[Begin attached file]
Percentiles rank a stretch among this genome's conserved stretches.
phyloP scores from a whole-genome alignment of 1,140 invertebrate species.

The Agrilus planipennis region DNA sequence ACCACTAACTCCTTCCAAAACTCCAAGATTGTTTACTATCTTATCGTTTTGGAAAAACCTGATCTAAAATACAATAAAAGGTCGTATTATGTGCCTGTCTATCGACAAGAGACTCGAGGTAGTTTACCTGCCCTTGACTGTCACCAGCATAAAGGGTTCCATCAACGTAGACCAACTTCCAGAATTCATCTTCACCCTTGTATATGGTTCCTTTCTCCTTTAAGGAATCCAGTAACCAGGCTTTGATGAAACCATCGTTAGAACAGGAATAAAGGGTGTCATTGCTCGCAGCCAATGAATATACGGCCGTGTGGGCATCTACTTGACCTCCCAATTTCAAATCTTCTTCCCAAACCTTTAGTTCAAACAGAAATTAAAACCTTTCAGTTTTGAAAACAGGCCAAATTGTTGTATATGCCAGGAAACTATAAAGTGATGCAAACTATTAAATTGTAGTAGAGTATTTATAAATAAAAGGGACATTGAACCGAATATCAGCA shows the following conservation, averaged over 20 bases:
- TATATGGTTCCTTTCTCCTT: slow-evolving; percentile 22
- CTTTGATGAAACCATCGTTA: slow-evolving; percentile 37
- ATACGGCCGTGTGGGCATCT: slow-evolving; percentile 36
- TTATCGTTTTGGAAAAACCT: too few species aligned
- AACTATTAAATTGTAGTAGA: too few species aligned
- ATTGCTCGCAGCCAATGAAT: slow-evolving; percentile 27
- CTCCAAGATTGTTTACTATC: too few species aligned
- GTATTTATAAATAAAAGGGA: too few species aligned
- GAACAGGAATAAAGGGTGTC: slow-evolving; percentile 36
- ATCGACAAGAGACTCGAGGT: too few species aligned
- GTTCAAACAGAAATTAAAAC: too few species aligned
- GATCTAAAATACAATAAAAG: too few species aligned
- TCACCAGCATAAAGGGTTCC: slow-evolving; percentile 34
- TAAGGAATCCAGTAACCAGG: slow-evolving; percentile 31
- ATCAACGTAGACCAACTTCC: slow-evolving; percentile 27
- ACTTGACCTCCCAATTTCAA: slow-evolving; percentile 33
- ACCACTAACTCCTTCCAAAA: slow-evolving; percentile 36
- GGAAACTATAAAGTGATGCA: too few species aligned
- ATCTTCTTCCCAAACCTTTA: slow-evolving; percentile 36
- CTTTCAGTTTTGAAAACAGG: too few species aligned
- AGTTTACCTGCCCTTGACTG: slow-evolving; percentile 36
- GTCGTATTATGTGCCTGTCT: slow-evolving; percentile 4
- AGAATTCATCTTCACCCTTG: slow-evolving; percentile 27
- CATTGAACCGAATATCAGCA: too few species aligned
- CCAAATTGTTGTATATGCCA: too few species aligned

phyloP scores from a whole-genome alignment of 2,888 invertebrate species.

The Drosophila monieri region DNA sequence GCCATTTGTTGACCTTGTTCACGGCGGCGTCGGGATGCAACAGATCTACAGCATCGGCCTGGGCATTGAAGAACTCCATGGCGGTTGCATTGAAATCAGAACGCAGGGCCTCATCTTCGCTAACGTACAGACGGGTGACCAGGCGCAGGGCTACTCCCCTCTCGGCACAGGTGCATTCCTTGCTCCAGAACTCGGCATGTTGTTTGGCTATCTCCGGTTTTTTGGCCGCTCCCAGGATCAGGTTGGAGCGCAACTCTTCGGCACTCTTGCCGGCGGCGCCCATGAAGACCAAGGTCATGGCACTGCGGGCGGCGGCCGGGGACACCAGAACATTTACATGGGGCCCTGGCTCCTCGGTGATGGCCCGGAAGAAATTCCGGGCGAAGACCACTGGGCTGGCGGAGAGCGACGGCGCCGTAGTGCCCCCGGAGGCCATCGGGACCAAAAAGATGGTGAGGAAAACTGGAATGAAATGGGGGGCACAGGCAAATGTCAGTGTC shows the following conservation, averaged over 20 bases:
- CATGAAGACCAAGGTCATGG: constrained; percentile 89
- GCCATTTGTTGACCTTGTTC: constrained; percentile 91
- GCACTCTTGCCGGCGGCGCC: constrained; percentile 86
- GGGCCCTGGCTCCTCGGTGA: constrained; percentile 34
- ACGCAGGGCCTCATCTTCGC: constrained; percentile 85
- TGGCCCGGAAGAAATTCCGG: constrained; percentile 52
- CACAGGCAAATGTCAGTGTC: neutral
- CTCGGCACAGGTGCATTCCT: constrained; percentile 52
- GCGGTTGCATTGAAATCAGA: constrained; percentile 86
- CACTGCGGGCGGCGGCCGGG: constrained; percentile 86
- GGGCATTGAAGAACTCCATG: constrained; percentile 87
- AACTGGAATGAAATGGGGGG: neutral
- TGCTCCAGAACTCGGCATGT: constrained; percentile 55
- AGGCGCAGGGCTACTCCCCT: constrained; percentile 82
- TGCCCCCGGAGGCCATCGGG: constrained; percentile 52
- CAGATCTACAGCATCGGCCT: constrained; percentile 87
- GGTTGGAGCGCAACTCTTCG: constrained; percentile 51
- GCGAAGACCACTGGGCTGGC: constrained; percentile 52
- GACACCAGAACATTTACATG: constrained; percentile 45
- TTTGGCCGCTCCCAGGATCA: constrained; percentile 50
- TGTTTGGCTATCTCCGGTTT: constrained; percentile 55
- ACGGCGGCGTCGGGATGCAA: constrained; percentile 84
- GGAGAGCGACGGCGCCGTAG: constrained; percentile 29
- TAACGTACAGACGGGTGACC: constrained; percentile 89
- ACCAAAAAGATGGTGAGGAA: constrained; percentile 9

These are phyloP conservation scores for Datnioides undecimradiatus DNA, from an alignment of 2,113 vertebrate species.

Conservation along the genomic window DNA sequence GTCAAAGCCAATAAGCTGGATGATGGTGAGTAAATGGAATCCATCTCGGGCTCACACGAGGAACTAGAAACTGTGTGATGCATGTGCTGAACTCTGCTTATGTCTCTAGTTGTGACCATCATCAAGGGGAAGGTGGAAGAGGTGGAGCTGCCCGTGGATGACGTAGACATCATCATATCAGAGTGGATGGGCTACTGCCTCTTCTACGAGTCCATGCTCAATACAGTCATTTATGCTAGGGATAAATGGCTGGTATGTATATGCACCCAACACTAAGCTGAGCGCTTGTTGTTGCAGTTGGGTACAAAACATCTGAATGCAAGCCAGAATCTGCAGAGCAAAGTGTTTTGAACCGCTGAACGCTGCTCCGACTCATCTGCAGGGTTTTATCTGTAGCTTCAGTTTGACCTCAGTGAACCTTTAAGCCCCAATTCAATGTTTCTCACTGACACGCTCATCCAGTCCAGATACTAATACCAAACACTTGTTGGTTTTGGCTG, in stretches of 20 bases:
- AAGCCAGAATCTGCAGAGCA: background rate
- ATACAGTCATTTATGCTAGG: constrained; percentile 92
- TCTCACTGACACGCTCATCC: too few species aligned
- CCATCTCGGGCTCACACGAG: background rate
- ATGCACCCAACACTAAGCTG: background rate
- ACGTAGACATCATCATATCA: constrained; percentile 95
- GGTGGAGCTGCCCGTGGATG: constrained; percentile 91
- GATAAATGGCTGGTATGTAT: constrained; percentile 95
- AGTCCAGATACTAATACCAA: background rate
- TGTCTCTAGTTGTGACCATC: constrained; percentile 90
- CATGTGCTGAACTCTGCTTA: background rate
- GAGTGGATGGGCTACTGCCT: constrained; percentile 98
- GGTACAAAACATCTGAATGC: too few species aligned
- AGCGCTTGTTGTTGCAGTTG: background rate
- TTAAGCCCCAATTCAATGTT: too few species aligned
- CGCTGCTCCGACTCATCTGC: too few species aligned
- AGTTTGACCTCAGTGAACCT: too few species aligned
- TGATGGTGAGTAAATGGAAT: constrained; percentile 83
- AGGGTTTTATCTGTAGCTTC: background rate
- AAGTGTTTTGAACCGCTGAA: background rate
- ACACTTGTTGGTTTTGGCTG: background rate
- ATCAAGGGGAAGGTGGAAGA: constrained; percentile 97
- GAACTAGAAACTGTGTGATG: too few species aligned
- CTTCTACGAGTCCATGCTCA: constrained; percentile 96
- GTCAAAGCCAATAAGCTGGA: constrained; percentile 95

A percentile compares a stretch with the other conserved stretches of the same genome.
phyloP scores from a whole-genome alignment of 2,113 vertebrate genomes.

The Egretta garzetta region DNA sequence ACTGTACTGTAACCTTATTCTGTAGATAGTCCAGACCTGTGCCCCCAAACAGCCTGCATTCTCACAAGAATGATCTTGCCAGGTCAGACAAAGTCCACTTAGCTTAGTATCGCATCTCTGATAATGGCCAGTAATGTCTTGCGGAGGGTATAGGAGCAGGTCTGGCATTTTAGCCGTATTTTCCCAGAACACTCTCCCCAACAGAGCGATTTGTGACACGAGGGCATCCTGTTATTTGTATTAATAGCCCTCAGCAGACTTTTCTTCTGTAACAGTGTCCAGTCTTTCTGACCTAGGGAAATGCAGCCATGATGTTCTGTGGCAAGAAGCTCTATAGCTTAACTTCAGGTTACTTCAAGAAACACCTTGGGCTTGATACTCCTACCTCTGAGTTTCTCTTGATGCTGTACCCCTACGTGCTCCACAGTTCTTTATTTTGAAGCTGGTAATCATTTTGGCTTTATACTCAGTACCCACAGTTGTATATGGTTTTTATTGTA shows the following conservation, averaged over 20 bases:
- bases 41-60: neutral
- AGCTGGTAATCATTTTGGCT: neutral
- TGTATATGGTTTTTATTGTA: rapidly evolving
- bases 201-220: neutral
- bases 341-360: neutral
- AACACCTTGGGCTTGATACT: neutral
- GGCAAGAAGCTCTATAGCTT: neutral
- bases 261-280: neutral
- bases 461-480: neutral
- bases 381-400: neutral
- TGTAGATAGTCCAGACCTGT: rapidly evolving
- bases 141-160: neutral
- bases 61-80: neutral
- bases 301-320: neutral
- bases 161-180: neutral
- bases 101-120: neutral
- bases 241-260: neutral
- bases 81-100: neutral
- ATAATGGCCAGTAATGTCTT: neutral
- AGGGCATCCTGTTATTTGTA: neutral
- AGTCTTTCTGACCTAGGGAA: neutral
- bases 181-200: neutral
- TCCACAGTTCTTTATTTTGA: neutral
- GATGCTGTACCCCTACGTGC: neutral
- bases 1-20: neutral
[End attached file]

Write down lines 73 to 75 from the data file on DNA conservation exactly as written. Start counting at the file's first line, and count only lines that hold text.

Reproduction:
- CGCTGCTCCGACTCATCTGC: too few species aligned
- AGTTTGACCTCAGTGAACCT: too few species aligned
- TGATGGTGAGTAAATGGAAT: constrained; percentile 83